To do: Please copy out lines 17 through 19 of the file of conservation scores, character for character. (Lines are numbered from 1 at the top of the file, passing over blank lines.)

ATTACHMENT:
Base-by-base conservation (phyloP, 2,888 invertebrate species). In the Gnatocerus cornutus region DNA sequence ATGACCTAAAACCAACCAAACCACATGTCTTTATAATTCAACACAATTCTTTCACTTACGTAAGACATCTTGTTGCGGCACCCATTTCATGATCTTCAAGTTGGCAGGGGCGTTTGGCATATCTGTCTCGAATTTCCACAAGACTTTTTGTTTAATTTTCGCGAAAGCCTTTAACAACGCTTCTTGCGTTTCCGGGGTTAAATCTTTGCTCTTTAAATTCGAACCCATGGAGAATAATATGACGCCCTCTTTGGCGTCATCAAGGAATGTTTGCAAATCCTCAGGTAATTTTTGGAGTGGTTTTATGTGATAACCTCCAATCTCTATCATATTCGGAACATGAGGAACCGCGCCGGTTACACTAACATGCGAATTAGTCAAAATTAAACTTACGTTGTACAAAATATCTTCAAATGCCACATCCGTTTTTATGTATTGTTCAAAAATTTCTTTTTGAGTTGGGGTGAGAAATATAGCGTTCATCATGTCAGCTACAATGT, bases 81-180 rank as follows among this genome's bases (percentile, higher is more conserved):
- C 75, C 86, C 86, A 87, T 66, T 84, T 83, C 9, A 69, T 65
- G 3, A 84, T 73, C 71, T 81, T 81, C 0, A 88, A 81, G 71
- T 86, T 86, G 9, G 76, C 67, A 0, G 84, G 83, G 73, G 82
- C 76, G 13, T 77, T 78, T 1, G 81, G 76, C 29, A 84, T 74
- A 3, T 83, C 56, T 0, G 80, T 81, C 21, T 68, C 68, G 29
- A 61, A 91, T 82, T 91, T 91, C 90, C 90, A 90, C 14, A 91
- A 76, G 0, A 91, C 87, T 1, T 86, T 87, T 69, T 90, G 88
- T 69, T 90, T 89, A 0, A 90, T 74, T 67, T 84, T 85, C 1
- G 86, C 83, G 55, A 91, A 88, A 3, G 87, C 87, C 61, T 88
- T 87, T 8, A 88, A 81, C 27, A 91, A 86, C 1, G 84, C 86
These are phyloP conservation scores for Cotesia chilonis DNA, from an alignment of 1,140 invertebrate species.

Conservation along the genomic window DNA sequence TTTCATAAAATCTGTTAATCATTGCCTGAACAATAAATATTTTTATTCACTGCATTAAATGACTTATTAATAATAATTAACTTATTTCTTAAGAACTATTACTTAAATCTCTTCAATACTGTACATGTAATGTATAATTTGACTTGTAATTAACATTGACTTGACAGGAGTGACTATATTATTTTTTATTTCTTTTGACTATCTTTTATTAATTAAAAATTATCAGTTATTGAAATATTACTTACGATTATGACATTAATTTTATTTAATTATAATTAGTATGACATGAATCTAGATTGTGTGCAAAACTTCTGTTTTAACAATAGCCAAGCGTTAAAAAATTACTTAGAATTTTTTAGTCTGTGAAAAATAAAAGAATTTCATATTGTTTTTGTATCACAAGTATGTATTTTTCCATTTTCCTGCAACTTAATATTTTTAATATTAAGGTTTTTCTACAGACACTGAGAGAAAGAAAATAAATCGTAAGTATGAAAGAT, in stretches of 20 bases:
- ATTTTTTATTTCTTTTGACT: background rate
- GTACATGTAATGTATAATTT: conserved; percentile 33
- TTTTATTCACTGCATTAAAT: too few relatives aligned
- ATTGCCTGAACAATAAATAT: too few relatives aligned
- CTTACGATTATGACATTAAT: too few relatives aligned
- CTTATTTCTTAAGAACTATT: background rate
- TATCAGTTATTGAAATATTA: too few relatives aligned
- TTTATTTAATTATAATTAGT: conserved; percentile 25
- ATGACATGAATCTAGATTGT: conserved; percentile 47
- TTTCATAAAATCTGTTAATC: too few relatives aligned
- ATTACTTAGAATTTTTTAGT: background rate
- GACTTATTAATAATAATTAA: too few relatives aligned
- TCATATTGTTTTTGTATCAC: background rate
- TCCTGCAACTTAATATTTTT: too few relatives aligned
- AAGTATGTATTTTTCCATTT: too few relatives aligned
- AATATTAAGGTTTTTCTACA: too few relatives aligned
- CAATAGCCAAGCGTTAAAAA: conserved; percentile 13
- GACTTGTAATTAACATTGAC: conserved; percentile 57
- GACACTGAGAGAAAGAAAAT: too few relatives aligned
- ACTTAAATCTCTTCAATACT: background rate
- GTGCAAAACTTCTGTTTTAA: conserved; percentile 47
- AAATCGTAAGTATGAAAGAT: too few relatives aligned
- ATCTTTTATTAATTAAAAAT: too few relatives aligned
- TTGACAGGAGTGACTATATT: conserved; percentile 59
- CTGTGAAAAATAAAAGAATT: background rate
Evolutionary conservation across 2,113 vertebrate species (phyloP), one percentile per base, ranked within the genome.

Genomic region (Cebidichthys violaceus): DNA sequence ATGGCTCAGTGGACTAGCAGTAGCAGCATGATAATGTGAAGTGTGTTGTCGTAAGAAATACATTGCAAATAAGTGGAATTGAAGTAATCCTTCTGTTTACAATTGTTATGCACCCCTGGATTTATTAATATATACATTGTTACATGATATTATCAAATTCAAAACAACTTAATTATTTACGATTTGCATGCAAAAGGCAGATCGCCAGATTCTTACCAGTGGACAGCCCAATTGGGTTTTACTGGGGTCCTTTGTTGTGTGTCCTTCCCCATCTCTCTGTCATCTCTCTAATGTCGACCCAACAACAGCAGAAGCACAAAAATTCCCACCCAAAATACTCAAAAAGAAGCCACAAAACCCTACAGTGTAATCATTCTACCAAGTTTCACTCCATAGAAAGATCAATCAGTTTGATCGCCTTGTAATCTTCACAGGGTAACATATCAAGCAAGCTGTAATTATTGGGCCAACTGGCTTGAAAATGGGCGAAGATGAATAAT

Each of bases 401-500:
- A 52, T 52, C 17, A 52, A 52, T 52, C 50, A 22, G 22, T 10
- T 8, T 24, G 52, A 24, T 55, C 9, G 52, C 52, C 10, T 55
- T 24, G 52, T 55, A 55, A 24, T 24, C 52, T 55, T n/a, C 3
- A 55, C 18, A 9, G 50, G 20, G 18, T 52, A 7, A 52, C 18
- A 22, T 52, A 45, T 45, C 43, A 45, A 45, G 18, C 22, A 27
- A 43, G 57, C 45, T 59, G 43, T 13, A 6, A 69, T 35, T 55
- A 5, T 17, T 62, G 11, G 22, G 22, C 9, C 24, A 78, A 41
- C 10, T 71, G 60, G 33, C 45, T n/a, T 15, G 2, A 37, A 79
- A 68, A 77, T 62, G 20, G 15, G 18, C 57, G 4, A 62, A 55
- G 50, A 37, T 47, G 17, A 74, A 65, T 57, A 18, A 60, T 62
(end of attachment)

- ATTGCCTGAACAATAAATAT: too few relatives aligned
- CTTACGATTATGACATTAAT: too few relatives aligned
- CTTATTTCTTAAGAACTATT: background rate